Saturday, November 5, 2011

Last Leg of Route 66

In November of 2007 our tour of Route 66 began. We drove to Amarillo, TX and made it all the way to Winslow, AZ. Smoke from grass fires filled the air and we decided to head home. Then in June 2010 we drove from the outskirts of Chicago to Oklahoma City. The kennel called and said our little dog Molly had had a seizure so we decided to head for home. One day we'll have to drive the short stip from Oklahoma City to Amarillo. On this trip, we started in Winslow, AZ, but let me back up a little.

I'm in the process of writing a romantic suspense set in New Mexico along the old road. A ghost is involved in the story as are some antique directional Zuni fetishes. If you're not familiar with Zuni fetishes, they are beautiful pieces of art. Google them and read up. I have four fetishes, three I purchased while in New Mexico on trip one, one I purchased in South Dakota, and I added two more to my collection on this trip--a raven and a porcupine. Both are significant to my story as is the white bear I bought in South Dakota.

So, we made a detour on our way to Winslow and spent the night in Zuni at the Inn of Halona. It's a lovely B&B right in the heart of Zuni land. Part of the structure has been there since the eighteen hundreds. Their breakfast is one of the best I've seen at an inn and the servings are generous. Try the blue cornmeal pancakes.

While in Winslow, we stayed at the historic La Posada Hotel, once a Harvey House. It is a beautiful place, filled with exhibits of days gone by. Amtrack still drops lodgers there and the dining room is well-know for its delicious cuisine.

The picture to the left depicts the entrace to the courtyard at La Posada. It has several gardens and iron artwork.

To the right is a few exhibits depicting the hotel in its early history. If you're interested, click on this link and read up about it's early construction, the Harvey girls, and its restoration.

The neat things and places we saw are too many to list, though I'll soon blog about Oatman, Clark Gable, and Carole Lombard as well as the small mining town of Calico, California.

I'd love to say we drove Route 66 all the way through LA, but we didn't have the time. Our resource said it would take all day, so we took the shortest route we could to the Santa Monica Pier. We were excited to reach the end of our journey and spent some time on the pier gazing out at the ocean and breathing in the salt air. We did learn that the actual route didn't end at the pier but somewhere downtown. In the 1950s, when the movies The Story of Will Rogers and The Grapes of Wrath came out and imortalized the road, the end was moved to the pier.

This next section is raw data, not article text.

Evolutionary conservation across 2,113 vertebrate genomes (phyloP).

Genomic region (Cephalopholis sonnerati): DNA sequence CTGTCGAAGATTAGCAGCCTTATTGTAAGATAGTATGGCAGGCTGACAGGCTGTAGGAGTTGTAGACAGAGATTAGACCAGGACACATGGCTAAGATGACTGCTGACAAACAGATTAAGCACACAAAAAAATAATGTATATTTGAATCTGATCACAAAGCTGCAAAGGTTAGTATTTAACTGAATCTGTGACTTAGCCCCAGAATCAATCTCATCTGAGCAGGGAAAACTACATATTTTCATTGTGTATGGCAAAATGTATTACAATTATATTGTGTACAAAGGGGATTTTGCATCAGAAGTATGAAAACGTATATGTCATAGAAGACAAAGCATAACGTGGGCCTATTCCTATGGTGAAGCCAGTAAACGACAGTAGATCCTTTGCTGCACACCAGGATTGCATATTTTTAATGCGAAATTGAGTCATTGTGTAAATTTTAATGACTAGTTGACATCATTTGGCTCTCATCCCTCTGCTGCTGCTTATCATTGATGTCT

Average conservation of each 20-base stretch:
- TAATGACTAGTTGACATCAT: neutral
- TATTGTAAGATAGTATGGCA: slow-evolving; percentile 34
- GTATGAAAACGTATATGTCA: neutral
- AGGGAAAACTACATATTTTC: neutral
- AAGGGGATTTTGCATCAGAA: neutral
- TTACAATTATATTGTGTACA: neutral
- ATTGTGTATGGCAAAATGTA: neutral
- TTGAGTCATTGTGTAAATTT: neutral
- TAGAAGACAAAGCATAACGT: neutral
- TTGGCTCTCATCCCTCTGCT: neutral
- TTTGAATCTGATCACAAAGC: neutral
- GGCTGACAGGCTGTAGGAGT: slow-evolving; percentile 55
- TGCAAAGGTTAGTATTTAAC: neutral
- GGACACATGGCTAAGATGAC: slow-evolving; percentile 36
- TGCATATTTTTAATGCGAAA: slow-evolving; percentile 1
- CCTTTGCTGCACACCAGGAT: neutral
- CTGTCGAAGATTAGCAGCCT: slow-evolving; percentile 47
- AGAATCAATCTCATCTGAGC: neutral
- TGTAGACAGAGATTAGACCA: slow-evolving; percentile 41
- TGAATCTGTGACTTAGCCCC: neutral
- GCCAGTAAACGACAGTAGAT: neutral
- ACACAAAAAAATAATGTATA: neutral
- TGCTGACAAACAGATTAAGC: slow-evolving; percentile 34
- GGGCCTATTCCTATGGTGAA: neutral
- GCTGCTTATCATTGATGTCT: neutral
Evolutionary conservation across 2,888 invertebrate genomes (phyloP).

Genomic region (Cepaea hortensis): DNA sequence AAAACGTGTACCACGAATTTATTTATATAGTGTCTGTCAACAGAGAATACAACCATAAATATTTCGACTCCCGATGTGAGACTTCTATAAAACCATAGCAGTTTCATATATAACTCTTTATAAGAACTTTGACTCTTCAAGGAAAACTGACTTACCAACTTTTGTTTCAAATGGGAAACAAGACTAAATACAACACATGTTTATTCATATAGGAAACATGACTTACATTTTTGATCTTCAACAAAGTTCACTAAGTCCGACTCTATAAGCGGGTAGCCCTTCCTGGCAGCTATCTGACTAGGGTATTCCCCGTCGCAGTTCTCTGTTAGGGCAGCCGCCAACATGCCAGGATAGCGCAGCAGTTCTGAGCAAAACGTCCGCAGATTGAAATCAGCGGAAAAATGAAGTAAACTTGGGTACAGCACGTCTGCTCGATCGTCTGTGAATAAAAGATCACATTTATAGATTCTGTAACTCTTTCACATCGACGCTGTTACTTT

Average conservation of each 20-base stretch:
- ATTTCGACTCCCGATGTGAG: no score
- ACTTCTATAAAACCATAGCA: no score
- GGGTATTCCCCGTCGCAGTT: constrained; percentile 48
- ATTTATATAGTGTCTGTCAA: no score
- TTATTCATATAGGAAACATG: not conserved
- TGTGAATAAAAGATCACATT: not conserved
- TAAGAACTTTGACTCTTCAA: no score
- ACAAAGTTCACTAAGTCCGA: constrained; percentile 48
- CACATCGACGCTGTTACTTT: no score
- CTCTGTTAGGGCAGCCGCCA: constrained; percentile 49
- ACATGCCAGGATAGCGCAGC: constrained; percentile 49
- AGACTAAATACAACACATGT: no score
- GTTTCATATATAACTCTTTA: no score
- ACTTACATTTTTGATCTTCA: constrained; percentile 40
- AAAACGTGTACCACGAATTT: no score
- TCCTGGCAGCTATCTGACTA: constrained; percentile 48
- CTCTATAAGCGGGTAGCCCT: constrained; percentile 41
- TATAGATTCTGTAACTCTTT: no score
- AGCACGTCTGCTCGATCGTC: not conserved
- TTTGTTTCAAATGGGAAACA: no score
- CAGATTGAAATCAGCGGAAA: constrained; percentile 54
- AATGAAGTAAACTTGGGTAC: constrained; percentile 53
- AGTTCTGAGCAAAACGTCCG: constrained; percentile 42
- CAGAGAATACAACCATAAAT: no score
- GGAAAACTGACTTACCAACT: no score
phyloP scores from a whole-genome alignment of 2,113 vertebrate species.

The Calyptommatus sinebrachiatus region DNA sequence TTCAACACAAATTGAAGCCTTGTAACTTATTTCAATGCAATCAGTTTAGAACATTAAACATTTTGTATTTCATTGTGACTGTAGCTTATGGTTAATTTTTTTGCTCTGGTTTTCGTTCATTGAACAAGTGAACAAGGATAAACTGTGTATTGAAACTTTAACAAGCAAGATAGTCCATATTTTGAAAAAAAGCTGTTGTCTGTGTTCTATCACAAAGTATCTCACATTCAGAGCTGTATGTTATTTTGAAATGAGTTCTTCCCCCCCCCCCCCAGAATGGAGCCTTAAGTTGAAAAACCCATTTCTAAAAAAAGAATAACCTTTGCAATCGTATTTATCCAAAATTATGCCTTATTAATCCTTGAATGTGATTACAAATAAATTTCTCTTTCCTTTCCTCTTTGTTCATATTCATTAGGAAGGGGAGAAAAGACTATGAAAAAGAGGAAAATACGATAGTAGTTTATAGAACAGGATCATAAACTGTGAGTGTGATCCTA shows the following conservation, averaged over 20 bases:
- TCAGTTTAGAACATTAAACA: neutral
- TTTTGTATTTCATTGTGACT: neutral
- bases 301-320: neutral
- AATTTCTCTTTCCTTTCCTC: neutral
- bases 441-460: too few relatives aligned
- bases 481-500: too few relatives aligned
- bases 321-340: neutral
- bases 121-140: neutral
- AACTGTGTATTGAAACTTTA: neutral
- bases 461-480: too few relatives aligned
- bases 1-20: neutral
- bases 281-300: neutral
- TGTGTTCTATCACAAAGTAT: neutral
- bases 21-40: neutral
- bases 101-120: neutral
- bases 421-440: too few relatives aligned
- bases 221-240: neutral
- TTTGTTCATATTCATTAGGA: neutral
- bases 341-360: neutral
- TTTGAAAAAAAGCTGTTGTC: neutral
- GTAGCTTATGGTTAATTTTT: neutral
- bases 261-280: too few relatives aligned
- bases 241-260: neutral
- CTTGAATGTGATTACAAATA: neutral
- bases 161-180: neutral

Back in the car, we drove up Highway 101, connected with scenic Highway 1 to San Simeon. I'll blog about the sights there on another day.

Thank you for stopping by and driving the old mother road with me. Happy Reading and Writing!



  1. How's Molly, Linda. It sounds like you had a great trip. Interesting blog.

  2. Molly is good. Brad stayed with her and she got him trained in her routine, but she was excited to see us. We had a wonderful time. I'll post more about our trip later. Thanks for stopping by.

  3. Awesome blog, great photos Linda. I'm fascinated by Route 66 blogs. Do you think you'll ever drive it all the way through?

  4. Thank you, Daniel! I'm glad you stopped by. No, I doubt at our age we'd ever travel it all the way through as travel is tiring for us. If we were young and could live out of one suitcase, it'd be great. Or, if we had an rv. Many people we saw driving the entire route at once were in rvs. That'd be the ideal way to travel except when you came to the switch backs on the route to Oatmans as the road is very narrow.

  5. Linda,

    RVs sound like the way to go. I've always wanted to drive along the whole route. I LOVE road trips, and always wanted to do one in an RV as a kid but never got the chance to. Might be a good way to kill two birds with one stone :). Also, despite your age, I'm sure you could accomplish it if you really wanted to. After all, it would be easier than teaching high school.

  6. Yes, RV would be fun, but traveling those switch backs in one would be terrible!!! But, if you have nerves of steel, you'd survive. :-)True, I guess we could but now that we've done most of it, we're pretty content.